The aim of this Catalyst Grant is to provide seed money to support research activities related to Indigenous approaches to wellness which represent the first steps towards the pursuit of more comprehensive funding opportunities (e.g., operating grants). This funding opportunity will fund researchers who, in collaboration with the Indigenous community, will develop, evaluate, and build on existing tools and methods to better incorporate Indigenous concepts of wellness in health research designs.
Indigenous Knowledge and Ways of Knowing from the perspective of wellness are complex and contextual; wellness encapsulates a balance between the physical, emotional, mental, and spiritual components of a person, but also extends beyond the individual, bringing the person into harmony with others, their communities, and the spirit world. Wellness from an Indigenous perspective reflects a wholistic sensibility. This approach includes knowledge of and experience with healing practices both ceremonial and physical, in addition to the ways they interact with the environment.
As such, wellness research must encapsulate Indigenous values and Ways of Knowing. Although the need for Indigenous health research is well known, it has more often used a deficit model that focuses on disadvantages and shortcomings rather than wellness and strengths. Indigenous Peoples are increasingly asserting that research needs to prioritize Indigenous Ways of Knowing, strengths and resilience, and the aspirational goal of achieving wellness.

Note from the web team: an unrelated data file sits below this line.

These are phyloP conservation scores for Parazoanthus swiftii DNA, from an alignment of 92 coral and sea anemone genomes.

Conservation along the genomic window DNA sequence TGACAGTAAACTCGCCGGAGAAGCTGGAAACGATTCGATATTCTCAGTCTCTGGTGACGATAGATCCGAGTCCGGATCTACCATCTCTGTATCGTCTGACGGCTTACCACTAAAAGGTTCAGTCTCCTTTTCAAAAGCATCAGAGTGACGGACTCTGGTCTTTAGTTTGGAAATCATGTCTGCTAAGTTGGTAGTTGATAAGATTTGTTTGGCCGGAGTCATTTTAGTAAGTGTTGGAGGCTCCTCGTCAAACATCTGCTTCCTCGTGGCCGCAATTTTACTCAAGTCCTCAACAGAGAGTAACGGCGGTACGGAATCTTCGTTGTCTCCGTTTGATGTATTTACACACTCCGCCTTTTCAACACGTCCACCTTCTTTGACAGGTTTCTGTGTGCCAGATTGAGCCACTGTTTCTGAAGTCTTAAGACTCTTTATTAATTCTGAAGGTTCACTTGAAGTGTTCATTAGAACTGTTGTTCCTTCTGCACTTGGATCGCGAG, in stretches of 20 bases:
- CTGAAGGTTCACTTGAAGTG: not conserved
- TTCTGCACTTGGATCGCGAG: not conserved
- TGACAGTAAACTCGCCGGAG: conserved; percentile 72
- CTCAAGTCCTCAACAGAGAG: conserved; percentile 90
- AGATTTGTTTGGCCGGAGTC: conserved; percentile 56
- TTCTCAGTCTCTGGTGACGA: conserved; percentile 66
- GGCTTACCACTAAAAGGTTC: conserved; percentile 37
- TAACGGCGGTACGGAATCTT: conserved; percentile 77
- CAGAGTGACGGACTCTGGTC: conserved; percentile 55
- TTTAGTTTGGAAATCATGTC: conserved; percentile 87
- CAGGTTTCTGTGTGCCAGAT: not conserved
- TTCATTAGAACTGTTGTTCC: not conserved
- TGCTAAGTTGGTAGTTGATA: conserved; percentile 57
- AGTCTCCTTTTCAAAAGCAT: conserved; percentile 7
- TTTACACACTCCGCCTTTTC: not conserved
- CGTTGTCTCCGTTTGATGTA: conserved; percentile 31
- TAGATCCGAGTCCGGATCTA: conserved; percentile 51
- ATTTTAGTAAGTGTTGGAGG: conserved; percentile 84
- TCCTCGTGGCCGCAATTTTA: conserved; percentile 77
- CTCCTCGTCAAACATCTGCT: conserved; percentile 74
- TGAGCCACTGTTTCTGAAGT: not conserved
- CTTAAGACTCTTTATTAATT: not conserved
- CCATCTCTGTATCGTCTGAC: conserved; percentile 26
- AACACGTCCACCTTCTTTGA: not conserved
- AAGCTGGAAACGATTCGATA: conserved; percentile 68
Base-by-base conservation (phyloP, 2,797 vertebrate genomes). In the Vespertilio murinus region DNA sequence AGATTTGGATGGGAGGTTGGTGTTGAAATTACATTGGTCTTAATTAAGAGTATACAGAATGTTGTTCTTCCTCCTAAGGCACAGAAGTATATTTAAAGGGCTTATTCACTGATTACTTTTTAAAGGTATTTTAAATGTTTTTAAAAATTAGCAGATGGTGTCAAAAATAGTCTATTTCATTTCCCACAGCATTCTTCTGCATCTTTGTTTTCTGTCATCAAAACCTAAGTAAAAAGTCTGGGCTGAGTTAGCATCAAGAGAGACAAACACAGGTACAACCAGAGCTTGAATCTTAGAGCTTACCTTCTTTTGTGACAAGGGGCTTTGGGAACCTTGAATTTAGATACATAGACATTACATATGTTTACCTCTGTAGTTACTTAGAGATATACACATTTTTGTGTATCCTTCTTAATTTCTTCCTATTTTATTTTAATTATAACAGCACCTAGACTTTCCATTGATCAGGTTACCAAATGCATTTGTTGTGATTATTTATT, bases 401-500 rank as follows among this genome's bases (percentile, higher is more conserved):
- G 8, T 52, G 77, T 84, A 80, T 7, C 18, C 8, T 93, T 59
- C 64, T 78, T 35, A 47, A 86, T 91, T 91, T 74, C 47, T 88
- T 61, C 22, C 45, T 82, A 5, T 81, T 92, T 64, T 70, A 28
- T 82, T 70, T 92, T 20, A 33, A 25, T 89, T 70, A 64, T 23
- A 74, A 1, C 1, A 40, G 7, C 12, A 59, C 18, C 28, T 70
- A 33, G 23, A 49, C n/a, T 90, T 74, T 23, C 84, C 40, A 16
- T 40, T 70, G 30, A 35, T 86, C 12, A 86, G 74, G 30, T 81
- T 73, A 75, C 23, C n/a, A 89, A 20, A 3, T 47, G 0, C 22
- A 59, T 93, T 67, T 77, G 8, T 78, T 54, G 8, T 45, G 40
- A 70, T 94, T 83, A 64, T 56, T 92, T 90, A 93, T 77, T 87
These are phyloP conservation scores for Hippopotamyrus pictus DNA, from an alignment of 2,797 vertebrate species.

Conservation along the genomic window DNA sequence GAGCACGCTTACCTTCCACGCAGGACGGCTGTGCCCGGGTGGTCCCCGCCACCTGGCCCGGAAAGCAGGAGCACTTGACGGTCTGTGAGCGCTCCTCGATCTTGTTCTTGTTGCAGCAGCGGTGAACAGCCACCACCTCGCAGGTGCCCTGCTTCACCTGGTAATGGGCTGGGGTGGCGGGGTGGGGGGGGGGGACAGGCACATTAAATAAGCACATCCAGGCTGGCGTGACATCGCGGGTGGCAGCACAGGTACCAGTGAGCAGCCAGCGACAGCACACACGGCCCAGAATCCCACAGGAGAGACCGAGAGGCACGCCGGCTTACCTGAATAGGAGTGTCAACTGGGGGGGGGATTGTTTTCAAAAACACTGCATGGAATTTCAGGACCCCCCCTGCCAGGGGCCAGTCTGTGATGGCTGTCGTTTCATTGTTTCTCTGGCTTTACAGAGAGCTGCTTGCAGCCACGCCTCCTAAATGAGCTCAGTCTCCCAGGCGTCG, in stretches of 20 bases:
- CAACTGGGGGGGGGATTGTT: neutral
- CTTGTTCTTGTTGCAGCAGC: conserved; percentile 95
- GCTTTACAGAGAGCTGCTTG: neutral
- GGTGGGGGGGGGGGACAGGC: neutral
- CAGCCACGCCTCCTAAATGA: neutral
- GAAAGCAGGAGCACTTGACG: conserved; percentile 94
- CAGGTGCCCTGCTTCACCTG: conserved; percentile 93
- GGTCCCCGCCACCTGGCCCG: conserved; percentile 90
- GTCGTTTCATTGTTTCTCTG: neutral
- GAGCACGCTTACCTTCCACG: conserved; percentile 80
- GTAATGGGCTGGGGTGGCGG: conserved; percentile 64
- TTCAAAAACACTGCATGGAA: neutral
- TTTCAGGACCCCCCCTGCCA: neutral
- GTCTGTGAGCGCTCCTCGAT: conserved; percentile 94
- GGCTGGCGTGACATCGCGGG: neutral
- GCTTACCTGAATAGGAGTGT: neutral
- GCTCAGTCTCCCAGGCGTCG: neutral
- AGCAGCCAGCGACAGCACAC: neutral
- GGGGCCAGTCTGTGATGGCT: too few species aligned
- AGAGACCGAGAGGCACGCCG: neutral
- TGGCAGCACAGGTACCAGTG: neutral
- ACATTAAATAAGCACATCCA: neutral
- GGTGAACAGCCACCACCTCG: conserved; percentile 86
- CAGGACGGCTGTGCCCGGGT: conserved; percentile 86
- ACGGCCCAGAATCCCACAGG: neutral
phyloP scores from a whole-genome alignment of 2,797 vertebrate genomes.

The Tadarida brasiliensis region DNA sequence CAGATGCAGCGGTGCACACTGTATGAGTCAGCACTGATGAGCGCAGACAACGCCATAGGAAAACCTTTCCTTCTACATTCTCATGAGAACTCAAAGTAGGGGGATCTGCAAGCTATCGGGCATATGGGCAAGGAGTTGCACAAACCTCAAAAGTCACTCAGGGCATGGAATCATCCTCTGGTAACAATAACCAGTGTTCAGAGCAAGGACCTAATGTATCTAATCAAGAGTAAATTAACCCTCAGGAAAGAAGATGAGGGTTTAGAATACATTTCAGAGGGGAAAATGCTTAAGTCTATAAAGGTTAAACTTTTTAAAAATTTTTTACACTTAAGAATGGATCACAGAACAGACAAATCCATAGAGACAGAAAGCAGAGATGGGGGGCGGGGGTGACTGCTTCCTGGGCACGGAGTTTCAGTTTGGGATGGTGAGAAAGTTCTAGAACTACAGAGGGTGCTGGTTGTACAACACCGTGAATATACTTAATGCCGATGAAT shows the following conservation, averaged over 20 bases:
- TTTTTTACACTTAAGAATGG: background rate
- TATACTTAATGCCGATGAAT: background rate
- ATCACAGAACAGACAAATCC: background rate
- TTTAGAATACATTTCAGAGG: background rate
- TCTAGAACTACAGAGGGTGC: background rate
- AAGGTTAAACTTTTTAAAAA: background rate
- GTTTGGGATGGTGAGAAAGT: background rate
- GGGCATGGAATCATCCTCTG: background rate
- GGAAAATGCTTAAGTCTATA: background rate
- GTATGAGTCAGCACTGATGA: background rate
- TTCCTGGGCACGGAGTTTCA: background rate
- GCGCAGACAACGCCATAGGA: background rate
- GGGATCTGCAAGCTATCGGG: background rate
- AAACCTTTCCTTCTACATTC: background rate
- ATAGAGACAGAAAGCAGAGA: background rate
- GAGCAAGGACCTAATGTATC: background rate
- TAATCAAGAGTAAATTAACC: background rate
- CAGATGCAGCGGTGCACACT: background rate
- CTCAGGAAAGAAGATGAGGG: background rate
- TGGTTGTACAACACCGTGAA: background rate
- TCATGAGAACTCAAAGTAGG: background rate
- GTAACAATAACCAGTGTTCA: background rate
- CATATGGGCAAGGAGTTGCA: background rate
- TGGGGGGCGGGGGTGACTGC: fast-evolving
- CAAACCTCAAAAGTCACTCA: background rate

Indigenous Peoples and communities are calling for change in how research is done, based on achieving wellness rather than just addressing health inequities or closing a “gap”. Achieving wellness requires a wholistic, interconnected, and inclusive approach, driven by Indigenous communities, Indigenous leaders, and Indigenous wellness researchers. Impactful wellness research should incorporate perceptions of wellness from an Indigenous viewpoint. Indigenous Peoples and communities are best positioned to inform their respective wellness approaches and bring healing to their communities using Indigenous knowledge.
Researchers working with First Nations, Inuit, and Métis Peoples to advance Indigenous Ways of Knowing in wellness research methodologies and community-specific Indigenous wellness indicators represent a first step towards the pursuit of more comprehensive and meaningful funding opportunities (e.g., operating grants).